Accrual Accounting Concept in IFRS and GAAP
In accounting, there are two main methods of recording the income and expenses in the books of accounts. They are: cash basis and accrual basis.
In the cash method, the income or revenue is recorded when the cash is received, and the expenses are recorded when the cash is paid. This is the simplest way of accounting for transactions and any revenue doesn’t reflect in the accounts till the payment has been received. So, if a business has any debt it will appear in the books only when it is paid. Cash basis of accounting is allowed only for small businesses.
In the accrual accounting method, the revenue is recognized on the day it is earned and the expenses are recorded on the date they are incurred. The recognition of revenue and expenses is not concerned with the dates of actual cash flows.
If your business has only cash transactions both cash basis and accrual basis accounting will produce the same results. However, if you do some transactions on credit, as in most business, the results will vary.
Both IFRS and GAAP mandate the use of accrual method for recording all revenue and expenses.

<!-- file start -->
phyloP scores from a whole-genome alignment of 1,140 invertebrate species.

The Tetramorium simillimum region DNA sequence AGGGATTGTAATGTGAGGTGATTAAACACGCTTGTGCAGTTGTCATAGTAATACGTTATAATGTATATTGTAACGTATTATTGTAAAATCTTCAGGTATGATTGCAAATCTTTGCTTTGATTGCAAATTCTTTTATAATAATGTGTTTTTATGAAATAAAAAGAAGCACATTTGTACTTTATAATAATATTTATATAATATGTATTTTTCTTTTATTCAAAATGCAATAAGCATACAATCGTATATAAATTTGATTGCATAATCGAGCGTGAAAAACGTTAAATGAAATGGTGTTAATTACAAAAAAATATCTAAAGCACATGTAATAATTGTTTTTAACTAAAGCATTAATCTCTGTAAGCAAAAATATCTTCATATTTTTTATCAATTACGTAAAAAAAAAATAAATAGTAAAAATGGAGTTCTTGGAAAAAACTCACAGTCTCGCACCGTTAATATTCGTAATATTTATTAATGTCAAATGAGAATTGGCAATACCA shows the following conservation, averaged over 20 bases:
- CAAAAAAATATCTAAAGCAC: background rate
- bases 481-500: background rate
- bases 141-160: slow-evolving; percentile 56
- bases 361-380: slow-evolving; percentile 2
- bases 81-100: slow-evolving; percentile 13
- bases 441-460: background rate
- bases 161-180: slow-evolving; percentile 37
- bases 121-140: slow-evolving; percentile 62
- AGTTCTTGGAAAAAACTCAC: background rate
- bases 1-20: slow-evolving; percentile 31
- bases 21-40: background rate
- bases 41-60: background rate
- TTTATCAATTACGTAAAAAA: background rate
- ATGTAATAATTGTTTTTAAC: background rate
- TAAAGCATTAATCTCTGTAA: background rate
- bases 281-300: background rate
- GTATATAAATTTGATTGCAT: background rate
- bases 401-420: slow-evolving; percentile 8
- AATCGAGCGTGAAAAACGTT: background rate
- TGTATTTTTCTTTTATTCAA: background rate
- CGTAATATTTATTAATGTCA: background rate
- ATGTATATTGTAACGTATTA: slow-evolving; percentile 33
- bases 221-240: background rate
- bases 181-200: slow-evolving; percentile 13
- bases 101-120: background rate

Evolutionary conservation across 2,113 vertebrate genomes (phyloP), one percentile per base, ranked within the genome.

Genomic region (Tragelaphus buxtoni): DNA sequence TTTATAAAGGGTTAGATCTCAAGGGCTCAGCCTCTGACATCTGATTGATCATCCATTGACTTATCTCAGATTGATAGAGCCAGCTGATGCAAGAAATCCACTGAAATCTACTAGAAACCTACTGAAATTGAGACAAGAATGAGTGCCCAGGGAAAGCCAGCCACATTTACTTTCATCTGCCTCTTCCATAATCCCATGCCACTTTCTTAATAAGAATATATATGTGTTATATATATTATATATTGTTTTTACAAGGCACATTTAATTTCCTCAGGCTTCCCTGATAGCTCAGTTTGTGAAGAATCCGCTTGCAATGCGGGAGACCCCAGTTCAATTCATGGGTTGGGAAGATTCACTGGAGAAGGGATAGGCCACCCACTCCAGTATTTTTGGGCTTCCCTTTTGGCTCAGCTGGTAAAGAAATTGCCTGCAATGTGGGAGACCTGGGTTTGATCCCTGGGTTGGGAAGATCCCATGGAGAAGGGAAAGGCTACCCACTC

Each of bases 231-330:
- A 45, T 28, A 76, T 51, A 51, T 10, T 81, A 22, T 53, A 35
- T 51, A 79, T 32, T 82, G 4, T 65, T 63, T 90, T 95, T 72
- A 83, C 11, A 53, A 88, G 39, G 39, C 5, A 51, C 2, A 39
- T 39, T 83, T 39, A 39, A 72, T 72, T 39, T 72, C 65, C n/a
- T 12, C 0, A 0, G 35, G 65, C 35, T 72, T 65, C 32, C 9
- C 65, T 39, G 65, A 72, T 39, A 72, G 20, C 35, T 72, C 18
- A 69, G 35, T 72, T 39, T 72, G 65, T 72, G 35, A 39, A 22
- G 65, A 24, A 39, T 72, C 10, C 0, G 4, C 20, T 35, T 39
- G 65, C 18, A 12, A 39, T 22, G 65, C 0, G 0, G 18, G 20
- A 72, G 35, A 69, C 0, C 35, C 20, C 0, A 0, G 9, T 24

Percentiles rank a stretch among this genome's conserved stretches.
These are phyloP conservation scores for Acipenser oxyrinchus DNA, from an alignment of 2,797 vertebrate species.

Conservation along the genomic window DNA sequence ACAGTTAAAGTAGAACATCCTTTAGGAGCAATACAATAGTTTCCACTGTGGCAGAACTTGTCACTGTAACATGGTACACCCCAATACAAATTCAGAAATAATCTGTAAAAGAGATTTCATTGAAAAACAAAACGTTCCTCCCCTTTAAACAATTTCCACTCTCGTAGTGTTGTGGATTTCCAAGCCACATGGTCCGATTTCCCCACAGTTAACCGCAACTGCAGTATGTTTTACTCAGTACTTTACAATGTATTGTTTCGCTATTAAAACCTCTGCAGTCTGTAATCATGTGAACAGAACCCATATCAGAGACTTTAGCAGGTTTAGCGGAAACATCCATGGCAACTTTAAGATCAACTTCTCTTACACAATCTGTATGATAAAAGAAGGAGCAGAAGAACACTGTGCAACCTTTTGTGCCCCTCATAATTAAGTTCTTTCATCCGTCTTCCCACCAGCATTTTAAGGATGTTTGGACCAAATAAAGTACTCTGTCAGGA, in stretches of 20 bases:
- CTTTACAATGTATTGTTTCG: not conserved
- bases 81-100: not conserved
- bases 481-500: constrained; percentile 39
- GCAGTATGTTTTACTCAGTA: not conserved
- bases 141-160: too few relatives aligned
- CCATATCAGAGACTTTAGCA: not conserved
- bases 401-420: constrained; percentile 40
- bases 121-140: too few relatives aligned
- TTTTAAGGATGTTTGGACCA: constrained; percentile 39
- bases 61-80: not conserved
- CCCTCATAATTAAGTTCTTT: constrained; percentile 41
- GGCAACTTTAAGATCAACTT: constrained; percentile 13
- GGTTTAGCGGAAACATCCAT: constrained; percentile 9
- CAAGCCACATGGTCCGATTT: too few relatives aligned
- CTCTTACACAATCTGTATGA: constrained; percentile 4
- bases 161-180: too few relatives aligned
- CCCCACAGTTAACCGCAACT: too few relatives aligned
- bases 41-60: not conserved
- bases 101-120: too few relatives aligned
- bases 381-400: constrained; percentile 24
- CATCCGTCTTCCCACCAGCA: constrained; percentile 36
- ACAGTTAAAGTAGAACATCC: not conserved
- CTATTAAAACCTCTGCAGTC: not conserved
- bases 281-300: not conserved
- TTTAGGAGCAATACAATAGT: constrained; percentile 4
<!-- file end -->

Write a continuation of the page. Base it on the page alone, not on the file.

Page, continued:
The accrual accounting concept is rooted in matching principle. So, if a business earns money in 2013, it will be recorded as sales for 2013, even if the payments for this sale are expected to be received only in 2014.
In GAAP, you are free to choose between the two methods if your annual sales are below $5 million. For IFRS the only basis is accrual accounting.
Under IFRS, the underlying assumption for preparing financial statements is that they are prepared based on the accrual basis, except the cash flow statement.
The accrual accounting system is very flexible and provides the management many opportunities to manipulate their financial statements. However, other accounting principles reduce such flexibility and the ability of management to cook the books.